To show us some things to develop our rhythm skills, he got us slapping our knees: right, left, 1, 2, 1, 2, 1, 2, 1, 2. Then, continuing the right left thing, he made us start counting: 1, 2, 3, 1, 2, 3, swapping the "1" around from right to left. He showed how it was easier to do this if we started to move our bodies a bit to help emphasise the "1". It looked, sounded, and felt good. Then we had to bang our chests with one of the hands while we kept going. To become more rhythmically musical, the idea is to make triplets out of twos, as all rhythm is based on the numbers two and three. "African music isn't straight ahead, but it usually has the 1, 2 and the 1, 2, 3 going on at the same time".
Then he started us thinking about the upbeat (the "2" and the "4", the crucial rhythm behind music that swings). Bob told us "Colonisers everywhere concentrate on the downbeat: Oom Pa Pa, Oom Pa Pa; Left, Right, Left, Right. The colonised concentrate on the upbeat." We did more exercises on this, and I got a bit lost. But Bob said how to learn: "Go forth and bang on things, in the traffic, on the bus. Try improvising against any rhythm without repeating yourself. Turn the Doof Doof beat of the drug dealer's car next to you into something interesting, and improvise some complex rhythms.
"If you are in India and want to play tabla, you don't get to touch one for five years. This will do a lot more for your music than scales." We westerners have a lot to learn about rhythm. I remembered that in an earlier concert at the Rozelle Bridge Hotel he paused in the middle of an instrumental to ask "Why does the Woodford Festival drum circle always play the drum solo from Inna Gadda da Iva?" We don't have to sound the same. He suggested that we can have fun by pushing the "2" and the "4" in a normal 4/4 bar late, to help it swing more. "Move your eyes, your shoulders to help. Your lover will also appreciate it when you can do this".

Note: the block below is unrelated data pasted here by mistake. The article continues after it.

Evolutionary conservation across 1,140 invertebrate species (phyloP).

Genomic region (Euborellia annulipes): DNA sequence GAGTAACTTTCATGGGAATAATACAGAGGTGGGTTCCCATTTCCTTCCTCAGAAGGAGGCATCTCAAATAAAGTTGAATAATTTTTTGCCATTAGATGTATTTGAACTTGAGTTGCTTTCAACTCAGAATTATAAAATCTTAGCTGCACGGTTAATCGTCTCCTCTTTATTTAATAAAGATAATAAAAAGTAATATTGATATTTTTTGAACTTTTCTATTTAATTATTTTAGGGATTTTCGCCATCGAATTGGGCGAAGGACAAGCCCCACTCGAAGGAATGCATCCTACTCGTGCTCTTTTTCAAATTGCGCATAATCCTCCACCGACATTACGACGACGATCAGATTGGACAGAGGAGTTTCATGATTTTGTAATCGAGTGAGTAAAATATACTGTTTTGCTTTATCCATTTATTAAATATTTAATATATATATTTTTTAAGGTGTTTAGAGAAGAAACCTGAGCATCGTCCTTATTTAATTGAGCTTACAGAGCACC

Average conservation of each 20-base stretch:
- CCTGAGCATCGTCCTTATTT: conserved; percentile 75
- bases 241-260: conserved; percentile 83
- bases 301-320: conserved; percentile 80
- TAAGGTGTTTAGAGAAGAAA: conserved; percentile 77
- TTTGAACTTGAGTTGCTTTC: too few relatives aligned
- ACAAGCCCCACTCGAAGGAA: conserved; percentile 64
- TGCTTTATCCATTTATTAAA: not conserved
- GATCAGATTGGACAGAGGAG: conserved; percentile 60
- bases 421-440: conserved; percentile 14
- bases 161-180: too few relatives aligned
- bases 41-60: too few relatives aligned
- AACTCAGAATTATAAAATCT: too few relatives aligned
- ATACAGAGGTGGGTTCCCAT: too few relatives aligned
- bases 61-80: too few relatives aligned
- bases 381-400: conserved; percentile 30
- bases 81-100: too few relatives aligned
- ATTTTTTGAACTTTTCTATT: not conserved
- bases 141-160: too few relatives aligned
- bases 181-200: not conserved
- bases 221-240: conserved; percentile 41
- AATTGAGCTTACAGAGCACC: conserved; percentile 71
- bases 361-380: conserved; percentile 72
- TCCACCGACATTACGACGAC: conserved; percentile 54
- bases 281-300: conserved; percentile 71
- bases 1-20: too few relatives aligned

Then Mr (or is it Dr? he is an ethnomusicologist) Brozman pulled out a new National Tricone. He says that this is a great slide instrument. His is tuned to open "G" tuning (DGDGBG), "the preferred tuning of colonised people. It involves the least number of changes from regular tuning to achieve a pleasing sound.
"This tuning is used around the world: in Hawaii, Japan, the Philippines, South America, Africa, Madagascar." He then played a multicultural blues on it. He told us how the new Nationals sound at least as good as the old ones, particularly after the first three months it takes to help the 1st string to settle down. He said they will last a very long time, they have better intonation than the old ones, and the tone is very stable.
Then he said how music is most involving when we use all three of our brains:
· our intellect, the human cortex;
· feeling, the monkey (or mid) brain;
· movement, through the lizard brain.